The use of structured products by pension advisors to offer decumulation solutions that allow them to retain some pension capital while offering both guaranteed income and continued exposure to the market was a topic of discussion during the Optimisation value in pension and insurance with structured products panel on the final day of the virtual SRP Europe 2021 conference held between 1-4 March.

With the average state pension in Europe around €1,200 per month, investors have long been searching for complementary solutions to add to their retirement income.

Those solutions have mostly been around general accounts from insurance products. But they themselves are challenged by the low interest rates climate, according to Walter Cegarra, CEO of FNZ Q-HUB, who moderated the panel.

“When you add tax, other charges and inflation the returns become less viable for investors,” said Cegarra.

Christian Probst, head of capital market solutions structuring Europe & North America, Munich Re, agreed.

“It is very clear that general accounts have dropped dramatically in yield, and customer expectations have not dropped with the same philosophy,” he said, adding that the intergenerational solidarity they offer still make general accounts an important element in the short to medium-term in appealing to structured products that combine a general account component with a unit-linked component.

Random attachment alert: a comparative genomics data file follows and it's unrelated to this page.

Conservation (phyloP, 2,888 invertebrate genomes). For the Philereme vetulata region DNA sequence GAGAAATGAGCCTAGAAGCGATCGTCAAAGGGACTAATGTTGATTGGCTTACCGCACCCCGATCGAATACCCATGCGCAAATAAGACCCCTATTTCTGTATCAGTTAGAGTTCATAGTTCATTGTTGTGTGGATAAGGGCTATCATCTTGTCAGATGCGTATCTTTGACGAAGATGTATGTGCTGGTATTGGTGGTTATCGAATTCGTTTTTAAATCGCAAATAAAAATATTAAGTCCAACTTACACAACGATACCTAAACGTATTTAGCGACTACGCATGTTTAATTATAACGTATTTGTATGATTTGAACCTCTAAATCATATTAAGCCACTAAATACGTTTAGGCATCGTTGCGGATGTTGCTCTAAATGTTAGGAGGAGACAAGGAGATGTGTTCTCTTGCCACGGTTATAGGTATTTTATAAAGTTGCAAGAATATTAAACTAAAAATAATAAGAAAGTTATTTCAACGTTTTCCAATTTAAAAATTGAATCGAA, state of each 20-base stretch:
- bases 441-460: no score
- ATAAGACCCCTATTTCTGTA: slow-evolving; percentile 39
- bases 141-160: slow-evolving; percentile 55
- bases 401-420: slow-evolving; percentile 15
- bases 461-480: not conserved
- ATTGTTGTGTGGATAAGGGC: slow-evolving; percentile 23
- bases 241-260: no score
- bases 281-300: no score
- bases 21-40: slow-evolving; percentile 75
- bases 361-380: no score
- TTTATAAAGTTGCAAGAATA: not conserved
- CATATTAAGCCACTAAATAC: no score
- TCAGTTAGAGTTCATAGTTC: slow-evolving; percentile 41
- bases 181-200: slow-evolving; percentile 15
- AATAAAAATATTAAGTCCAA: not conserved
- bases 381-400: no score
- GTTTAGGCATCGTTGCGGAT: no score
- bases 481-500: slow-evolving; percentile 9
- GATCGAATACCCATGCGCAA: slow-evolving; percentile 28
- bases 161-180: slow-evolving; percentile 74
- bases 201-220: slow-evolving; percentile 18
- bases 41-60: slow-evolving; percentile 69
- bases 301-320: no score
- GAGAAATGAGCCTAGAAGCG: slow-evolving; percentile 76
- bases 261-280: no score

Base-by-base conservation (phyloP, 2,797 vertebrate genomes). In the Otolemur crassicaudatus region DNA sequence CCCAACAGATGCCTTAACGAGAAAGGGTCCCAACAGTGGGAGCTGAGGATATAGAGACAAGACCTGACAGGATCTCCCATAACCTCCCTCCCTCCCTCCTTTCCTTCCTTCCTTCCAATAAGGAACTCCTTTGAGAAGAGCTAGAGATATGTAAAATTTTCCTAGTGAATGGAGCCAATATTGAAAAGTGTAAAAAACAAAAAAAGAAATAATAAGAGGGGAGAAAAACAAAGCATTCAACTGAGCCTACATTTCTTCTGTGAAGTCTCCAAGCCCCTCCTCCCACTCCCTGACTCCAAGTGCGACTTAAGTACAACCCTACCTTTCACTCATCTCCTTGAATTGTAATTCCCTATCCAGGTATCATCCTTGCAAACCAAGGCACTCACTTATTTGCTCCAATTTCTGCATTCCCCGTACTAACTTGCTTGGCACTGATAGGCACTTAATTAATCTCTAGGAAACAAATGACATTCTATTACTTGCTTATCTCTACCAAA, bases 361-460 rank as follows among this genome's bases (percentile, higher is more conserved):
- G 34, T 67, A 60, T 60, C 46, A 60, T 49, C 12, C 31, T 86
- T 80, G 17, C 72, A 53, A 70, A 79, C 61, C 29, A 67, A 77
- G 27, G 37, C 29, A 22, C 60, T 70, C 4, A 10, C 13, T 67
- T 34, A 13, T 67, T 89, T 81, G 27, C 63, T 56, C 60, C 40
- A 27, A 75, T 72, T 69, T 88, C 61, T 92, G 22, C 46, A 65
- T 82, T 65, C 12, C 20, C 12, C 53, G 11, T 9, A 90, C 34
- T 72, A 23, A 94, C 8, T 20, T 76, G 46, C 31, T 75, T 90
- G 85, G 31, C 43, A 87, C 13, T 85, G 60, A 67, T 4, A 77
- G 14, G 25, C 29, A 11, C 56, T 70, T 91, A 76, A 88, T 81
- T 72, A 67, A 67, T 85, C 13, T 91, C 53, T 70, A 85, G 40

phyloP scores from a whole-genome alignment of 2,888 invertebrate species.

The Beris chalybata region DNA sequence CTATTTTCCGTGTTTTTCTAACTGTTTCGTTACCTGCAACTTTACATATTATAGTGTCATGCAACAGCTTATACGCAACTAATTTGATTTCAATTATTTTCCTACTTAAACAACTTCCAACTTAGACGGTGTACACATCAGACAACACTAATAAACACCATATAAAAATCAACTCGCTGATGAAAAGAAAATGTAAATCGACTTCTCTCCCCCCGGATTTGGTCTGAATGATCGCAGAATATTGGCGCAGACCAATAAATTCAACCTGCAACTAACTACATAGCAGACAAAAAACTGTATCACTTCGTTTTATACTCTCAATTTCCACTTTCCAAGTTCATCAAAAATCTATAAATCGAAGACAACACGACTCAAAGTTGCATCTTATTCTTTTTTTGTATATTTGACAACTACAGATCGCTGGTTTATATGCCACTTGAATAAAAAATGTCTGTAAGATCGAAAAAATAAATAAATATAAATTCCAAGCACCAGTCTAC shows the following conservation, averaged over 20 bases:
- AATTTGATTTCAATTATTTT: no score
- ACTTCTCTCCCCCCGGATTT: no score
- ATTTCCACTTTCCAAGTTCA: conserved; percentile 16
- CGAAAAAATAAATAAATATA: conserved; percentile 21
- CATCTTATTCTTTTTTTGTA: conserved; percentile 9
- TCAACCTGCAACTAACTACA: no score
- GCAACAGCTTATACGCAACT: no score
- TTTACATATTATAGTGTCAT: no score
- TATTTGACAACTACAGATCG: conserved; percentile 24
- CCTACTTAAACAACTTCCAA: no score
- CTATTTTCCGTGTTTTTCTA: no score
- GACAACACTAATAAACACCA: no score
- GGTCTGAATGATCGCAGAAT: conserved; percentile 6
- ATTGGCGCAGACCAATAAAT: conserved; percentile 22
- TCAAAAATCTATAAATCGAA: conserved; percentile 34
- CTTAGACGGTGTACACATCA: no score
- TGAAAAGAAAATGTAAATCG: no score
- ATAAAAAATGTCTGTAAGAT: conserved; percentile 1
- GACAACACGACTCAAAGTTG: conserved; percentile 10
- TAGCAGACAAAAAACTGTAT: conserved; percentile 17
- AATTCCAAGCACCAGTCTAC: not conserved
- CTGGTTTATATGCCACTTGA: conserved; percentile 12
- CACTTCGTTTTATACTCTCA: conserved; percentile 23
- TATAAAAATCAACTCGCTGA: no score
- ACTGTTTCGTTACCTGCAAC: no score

Guaranteed capital products can no longer offer positive net return after inflation - Christian Lemaire, Amundi

“From an end-client perspective, the safety element is not diluted, and it still looks like what was previously offered by a general account product, but it offers a much more appealing upside potential,” said Probst.

General accounts remain very distinctive in the offers of insurers compared to what is offered by banks, according to Victor Toulouse (pictured), senior portfolio manager, multi asset, Axa Investment Managers, who has seen two different type of approaches.

“In the US and Europe, there is a very strong momentum around fixed indexed annuities […] we see more and more call options on multi-asset strategies or even actively managed multi-asset strategies. We also see this in Asia, particularly in Thailand,” said Toulouse.